Selling Investment Real Estate In Washington State? Consider a 1031 Exchange Into a DST (Delaware Statutory Trust)

William O. Kessler, Edmonds Lawyer

Real estate attracts investors for many reasons, including tax advantages. Upon sale of investment real property, you are subject to capital gains tax. However, you may delay payment of that tax by quickly purchasing new real estate (a “replacement” property) after the sale of the original property. Section 1031 of the Internal Revenue Code sets forth the process, commonly known as a “1031 Exchange.” You may buy and sell real property using an unlimited number of 1031 Exchanges, delaying capital gains tax indefinitely. Investors frequently use the 1031 Exchange to their advantage in their estate planning, utilizing the step-up in basis for the benefit of their heirs.

While the 1031 Exchange can be a great option, it frequently presents problems. For example:

  • The timeline is stringent – you must designate the replacement property within 45 of closing the sale of the original property. You must then close on the purchase of the replacement property within 180 days.
  • The dollars likely will not match up, i.e. you will likely either have (i) more money out of the original property than you need to buy the replacement property, or (ii) not enough. The result? Either you pay some tax (in the first situation), or you find alternative sources of additional cash (in the second situation).

Investors sometimes elect to avoid this aggravation and risk by simply holding their properties longer than they should.

One possible solution to both problems: 1031 into a Delaware Statutory Trust (DST) instead of trying to find your own replacement property. In short, the DST allows the 1031 buyer to essentially own a fractional interest in a diversified portfolio of real estate, rather than being a landlord in the traditional sense. From your perspective as a 1031 buyer, the DST functions much like a REIT (real estate investment trust), a mutual fund, or an ETF. You simply hire a DST administrator prior to closing on the original property, work with the administrator to determine the best DST option for you, and follow the prescribed purchasing procedure. Like a regular investment property, the DST pays out rent to its investors on a regular basis, typically monthly. Here is more detailed DST information: https://www.1031exchange.com/delaware-statutory-trusts-an-innovative-1031-exchange-solution/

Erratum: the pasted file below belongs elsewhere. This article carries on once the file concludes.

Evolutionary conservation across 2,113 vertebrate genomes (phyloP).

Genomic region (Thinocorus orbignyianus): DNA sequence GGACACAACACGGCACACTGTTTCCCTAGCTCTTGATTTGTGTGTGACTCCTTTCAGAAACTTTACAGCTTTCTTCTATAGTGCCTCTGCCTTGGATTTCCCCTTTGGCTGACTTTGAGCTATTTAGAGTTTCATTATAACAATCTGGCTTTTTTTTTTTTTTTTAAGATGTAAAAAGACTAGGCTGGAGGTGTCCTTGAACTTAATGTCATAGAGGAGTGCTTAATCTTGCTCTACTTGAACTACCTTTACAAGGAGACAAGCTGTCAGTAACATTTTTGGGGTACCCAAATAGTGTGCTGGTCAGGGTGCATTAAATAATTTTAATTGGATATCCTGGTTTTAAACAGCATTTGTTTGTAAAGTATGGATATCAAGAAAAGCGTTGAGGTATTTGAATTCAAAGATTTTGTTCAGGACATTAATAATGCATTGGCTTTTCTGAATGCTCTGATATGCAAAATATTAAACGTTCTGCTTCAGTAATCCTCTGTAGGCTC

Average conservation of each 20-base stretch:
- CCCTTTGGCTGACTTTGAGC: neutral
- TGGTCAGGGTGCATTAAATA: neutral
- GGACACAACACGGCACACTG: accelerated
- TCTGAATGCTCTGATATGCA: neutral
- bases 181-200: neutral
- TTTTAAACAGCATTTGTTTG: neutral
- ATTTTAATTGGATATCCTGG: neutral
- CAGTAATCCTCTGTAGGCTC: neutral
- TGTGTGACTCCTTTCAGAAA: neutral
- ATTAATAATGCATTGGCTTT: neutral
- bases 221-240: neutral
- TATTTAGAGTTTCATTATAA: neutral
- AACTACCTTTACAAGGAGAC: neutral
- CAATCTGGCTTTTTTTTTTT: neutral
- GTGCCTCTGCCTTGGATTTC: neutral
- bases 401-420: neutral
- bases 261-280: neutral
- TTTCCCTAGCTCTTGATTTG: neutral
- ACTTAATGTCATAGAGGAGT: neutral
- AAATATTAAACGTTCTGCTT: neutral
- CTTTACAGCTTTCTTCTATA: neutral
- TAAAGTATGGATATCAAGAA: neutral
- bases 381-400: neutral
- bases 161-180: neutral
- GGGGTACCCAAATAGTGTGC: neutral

The DST solves both problems above. First, it eliminates your fire-drill: no designating and closing the replacement property within the tight 1031 timeline. Second, the DST allows you to invest virtually all the sale proceeds, with almost no overage or shortfall. Additionally – and for many investors most importantly – the DST can provide you a stream of rental income without the property-management hassle faced by the traditional landlord.

If you have questions about buying or selling investment real estate in Washington, including 1031 and DST issues, contact Beresford Booth at info@beresfordlaw.com or by phone at (425) 776-4100.

BERESFORD BOOTH PLLC has made this content available to the general public for informational purposes only. The information on this site is not intended to convey legal opinions or legal advice.